Do you have what it takes to be a chef?
Chefs obviously need a taste for flavour combinations and impeccable hygiene standards, but what other skills are necessary to be a success in the kitchen?
Arms that look like Tentacles
Most people can fry an egg or maybe two. Most people can stick some hash browns in the oven. Most people can butter some toast.
However, when it comes to bringing all of these things together – plus bacon, plus tomatoes, plus mushrooms, plus sausages, plus black pudding, etc. – most people start to make mistakes.
Even with simple dishes such as the Full English Breakfast, the ability to multitask is integral.
Now imagine being tasked with putting together dozens of different meals from scratch every hour. You might need to move your two hands as if they were eight.
A potty mouth
What do Gordon Ramsay, Marco Pierre White and Peter Russell-Clarke have in common?
They’re all excellent chefs.
… They also all have reputations for being outrageous potty mouths.
Is there a correlation between number of curse words known and quality of chef? No, but it can help to let off some steam.
Those guys may have taken the swearing a little too far, but it is important to be heard and command respect from your fellow kitchen staff. (Let’s add that respect is worth it…)
In the past, firefighters would wear gloves insulated with a poisonous crystalline fire resistant material called asbestos, for protection against burns.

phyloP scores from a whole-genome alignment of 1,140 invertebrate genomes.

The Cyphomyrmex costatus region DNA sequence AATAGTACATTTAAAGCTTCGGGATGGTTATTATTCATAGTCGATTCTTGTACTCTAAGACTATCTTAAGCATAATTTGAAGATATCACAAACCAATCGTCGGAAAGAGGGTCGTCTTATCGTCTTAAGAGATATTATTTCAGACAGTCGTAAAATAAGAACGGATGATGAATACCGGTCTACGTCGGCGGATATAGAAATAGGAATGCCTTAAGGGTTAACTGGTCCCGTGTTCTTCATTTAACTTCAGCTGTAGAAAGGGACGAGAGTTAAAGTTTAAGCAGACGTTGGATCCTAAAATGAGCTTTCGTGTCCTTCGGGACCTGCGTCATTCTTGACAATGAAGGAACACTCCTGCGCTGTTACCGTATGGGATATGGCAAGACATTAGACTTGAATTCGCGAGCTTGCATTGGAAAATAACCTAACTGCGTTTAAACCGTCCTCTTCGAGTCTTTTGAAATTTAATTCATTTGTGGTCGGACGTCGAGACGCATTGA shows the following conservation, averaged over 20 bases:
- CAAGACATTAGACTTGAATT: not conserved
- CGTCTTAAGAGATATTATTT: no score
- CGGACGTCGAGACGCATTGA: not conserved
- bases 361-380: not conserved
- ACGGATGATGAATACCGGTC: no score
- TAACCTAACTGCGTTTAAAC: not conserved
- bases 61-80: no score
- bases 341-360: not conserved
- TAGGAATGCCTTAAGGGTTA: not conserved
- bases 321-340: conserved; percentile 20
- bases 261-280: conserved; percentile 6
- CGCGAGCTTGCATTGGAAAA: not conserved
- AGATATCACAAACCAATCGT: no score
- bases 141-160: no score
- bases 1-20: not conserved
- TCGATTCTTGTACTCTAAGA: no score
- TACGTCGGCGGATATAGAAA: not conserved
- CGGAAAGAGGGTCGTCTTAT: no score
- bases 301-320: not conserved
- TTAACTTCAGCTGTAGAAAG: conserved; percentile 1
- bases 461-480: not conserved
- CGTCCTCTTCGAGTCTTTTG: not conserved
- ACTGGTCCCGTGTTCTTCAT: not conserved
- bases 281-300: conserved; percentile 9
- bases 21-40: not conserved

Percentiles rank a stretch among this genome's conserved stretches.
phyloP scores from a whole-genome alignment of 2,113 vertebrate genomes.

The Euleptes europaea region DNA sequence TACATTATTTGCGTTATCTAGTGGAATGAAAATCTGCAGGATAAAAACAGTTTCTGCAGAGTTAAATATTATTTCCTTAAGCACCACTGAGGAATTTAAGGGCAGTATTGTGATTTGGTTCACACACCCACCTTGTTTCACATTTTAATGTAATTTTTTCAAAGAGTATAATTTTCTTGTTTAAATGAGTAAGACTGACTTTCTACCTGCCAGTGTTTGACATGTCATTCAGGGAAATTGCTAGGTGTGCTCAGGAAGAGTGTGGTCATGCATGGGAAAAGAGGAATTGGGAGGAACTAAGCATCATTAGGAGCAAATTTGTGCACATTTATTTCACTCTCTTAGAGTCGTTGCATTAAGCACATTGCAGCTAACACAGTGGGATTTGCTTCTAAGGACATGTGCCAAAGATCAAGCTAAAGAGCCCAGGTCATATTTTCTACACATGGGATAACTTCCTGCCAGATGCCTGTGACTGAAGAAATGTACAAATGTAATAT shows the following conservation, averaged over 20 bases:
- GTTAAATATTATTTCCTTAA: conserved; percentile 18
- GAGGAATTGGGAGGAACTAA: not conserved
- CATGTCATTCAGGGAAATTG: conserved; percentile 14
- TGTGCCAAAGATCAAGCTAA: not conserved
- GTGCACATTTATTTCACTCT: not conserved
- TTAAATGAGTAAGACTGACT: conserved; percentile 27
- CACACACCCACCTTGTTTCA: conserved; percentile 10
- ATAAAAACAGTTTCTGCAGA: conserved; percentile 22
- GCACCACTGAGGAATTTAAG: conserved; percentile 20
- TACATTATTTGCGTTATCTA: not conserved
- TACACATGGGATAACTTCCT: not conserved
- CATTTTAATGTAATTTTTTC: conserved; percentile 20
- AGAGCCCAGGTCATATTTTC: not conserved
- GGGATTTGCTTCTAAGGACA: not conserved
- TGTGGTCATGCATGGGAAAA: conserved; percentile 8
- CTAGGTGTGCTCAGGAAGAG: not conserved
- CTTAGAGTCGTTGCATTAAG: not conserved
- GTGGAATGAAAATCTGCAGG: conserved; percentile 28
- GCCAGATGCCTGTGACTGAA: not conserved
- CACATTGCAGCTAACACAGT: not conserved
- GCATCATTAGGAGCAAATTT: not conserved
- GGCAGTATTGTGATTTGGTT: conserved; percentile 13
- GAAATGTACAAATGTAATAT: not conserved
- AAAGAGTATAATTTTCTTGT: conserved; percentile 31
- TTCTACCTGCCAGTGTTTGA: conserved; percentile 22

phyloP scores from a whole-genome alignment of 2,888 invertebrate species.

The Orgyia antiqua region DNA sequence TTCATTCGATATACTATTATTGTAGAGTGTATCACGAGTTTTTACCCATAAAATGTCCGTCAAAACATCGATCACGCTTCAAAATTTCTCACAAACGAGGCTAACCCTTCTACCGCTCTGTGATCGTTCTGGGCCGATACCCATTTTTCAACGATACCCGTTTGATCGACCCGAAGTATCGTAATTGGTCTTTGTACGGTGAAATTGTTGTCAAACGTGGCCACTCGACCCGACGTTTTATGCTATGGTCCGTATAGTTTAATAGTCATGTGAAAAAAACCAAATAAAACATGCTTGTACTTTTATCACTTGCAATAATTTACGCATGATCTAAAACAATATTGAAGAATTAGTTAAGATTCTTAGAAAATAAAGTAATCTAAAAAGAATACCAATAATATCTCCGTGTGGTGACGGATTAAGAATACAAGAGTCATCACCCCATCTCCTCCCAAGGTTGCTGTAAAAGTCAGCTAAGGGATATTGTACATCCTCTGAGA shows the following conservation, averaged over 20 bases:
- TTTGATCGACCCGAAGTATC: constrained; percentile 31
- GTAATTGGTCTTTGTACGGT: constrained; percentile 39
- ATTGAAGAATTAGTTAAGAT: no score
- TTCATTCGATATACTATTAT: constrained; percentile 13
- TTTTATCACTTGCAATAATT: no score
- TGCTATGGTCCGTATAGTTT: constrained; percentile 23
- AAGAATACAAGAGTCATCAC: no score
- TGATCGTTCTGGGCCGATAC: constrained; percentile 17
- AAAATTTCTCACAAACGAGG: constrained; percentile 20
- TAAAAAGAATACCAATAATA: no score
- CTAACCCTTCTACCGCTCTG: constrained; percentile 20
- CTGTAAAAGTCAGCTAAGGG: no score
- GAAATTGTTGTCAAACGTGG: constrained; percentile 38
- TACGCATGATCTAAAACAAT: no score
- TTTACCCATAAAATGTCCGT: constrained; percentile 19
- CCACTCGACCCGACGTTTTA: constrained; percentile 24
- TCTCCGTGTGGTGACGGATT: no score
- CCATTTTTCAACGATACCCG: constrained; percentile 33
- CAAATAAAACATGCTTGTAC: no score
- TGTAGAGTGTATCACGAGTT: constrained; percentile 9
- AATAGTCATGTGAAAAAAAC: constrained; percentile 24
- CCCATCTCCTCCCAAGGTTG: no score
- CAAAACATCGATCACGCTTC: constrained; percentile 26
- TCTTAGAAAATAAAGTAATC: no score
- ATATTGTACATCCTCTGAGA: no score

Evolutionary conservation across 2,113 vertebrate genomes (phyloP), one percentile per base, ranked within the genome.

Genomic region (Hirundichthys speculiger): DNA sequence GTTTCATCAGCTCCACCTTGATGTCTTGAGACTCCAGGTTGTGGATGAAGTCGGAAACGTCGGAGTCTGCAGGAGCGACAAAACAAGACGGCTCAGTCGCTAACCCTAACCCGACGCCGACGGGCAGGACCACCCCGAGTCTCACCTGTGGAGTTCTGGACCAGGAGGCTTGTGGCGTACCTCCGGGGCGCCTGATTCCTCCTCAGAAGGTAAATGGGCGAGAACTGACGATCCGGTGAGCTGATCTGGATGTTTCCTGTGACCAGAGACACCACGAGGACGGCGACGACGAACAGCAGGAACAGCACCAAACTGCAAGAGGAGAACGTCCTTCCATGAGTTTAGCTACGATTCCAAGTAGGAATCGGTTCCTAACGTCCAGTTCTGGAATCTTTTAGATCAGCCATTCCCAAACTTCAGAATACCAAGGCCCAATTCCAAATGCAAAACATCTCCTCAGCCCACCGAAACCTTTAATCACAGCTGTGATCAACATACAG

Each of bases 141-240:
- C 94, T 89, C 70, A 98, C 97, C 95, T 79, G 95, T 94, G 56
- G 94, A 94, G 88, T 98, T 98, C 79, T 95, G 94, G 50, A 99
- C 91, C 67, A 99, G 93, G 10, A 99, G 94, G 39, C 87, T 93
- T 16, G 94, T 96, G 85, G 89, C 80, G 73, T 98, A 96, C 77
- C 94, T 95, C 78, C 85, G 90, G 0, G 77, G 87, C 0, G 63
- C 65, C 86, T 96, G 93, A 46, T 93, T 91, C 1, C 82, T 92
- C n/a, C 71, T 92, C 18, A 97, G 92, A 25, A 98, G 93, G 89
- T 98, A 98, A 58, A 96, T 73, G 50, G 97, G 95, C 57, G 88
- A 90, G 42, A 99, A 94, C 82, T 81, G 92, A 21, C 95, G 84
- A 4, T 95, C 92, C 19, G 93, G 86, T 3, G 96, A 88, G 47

Strangely, Chefs have never needed those gloves. Their hands themselves are practically fire resistant. Years of handling piping hot dishes and searing grill pans will do that to ya!
Working in the kitchen is far more physical than most people imagine. It is necessary to know how to turn on oneself to reach the hob or the work plan, to be flexible on the kneecaps to bend towards the fridges and to get up every minute, and especially to know skate with elegance because the grounds kitchens are always a little slippery. In short, being a cook is worthy of a top athlete.
Some chefs are known to work ridiculously long shifts, often 10-14 hours a day, seven days a week. It is extremely long but it is well known: when we love we don’t count 🙂
These demanding, high-stress shifts may sound daunting but they prove that cheffing is more than just a profession: it is a path to becoming a master craftsman. Chefs are passionate about food and they treasure their integrity. They require stamina, lots and lots and lots of stamina, but those who persevere can reap the rewards.
After all (even if the wages do not necessarily match the hours put in) how many people actually get paid to practice their passions?
Find work as a CHEF
If all of the above sounds too familiar, or if it sounds like a challenge you’d like to embark on, then you’re ready for the good news.
OhMyJob.com is the first matching site for casual or urgent employment dedicated to the hospitality industry in North America! All you have to do is register on OhMyJob.com and create a profile – you will be done in seconds – then you can start receiving for chef jobs offers.